I'll apply any fixes/workarounds that break the digital rights management once I get Vista (will just using a non-Windows Media Player player work?). Not because I'm necessarily watching ill-gotten media, but because I don't accept Microsoft in this policing role. I don't pay for an operating system that (intentionally) makes life harder or more restrictive. -- Me
I'm not so sure this is an OS-specific problem--or that you should consider Windows Media Player part of the operating system any more than you should consider the game Free Cell part of it.
It just so happens that Microsoft packages non-OS-related products with Windows. There are other options, but most also have DRM built in.
Content providers make a decision regarding their use of DRM. It is optional. If they trust that you won't be giving their content away, then they may not use DRM.
Even the older versions of WMP had DRM functionality, as do WMP competitors like Real Media. The latest versions of WMP just extend that functionality.
The question you should be asking is if Microsoft should be packaging WMP with its OS to begin with. It has an advantage Real Media and Quicktime will never have, and its practices of including non-OS functionality with Windows discourages competition. That's the core of the problem. -- R. Lawson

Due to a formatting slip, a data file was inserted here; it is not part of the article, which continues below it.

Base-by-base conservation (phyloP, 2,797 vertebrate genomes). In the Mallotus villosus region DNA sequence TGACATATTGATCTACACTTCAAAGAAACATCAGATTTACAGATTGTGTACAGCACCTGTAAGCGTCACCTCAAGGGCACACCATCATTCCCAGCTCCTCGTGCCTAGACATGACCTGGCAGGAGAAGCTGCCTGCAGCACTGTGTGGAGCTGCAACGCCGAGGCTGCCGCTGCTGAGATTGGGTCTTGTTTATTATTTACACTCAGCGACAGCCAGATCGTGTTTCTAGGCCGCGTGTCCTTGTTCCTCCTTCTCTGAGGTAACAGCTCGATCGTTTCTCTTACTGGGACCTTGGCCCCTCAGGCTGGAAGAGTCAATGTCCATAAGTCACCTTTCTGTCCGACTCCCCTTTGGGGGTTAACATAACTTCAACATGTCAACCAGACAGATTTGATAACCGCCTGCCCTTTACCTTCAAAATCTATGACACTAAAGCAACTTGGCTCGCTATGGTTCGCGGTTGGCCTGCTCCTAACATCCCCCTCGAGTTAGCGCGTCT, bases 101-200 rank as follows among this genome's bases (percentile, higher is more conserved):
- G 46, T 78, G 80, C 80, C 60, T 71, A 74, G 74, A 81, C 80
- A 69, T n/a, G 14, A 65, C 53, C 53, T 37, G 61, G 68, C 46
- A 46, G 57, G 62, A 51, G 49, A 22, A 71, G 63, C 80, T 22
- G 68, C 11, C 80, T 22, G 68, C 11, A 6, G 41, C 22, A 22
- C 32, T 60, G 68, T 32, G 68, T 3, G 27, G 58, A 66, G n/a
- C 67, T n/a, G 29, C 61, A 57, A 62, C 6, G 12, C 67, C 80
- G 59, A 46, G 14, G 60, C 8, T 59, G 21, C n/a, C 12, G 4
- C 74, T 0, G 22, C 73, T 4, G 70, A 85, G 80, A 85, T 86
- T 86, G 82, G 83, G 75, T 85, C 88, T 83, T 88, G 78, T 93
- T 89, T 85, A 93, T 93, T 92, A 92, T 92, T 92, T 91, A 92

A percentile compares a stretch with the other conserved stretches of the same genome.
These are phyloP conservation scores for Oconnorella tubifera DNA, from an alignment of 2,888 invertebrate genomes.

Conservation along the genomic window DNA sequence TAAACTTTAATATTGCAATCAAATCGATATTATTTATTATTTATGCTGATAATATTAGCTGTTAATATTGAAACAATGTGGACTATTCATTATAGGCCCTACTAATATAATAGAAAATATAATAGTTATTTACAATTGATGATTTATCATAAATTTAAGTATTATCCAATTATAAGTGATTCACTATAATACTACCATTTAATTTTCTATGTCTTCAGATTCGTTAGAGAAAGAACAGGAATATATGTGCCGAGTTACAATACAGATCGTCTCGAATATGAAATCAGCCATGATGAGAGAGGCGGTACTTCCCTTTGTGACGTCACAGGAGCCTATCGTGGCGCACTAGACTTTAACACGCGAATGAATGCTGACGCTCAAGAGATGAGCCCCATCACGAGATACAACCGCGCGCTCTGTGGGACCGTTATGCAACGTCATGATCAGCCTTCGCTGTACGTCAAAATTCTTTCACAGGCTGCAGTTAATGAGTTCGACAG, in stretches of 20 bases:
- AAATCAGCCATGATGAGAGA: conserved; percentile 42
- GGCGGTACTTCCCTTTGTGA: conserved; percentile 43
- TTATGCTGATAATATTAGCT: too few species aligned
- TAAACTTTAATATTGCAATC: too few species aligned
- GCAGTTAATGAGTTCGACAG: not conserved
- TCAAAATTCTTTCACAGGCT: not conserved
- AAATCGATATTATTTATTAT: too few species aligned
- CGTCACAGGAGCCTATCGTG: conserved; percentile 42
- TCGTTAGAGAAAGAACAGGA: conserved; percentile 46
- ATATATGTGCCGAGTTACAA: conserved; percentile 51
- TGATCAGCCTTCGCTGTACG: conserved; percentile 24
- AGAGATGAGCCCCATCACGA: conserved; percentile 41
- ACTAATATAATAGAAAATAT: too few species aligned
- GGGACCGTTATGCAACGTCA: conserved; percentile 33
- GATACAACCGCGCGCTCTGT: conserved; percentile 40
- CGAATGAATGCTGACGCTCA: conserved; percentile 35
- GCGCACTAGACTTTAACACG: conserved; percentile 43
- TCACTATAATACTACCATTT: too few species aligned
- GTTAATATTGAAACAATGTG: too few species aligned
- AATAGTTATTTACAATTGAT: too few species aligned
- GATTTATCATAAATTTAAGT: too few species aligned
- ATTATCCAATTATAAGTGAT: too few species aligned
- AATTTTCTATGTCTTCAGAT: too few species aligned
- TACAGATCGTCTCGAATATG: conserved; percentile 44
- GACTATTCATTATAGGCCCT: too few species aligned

Vista is going down the wrong path. Most of my digital content is either no longer available or not available in the United States. I've previewed films and music by downloading from the Net, but my extensive collection of purchased CDs and DVDs proves that I buy what I enjoy.
Vista and the police mentality aren't for me. Linux is becoming a better desktop operating system by the day. -- Jim K.
5 Top Federal Initiatives For 2015As InformationWeek Government readers were busy firming up their fiscal year 2015 budgets, we asked them to rate more than 30 IT initiatives in terms of importance and current leadership focus. No surprise, among more than 30 options, security is No. 1. After that, things get less predictable.
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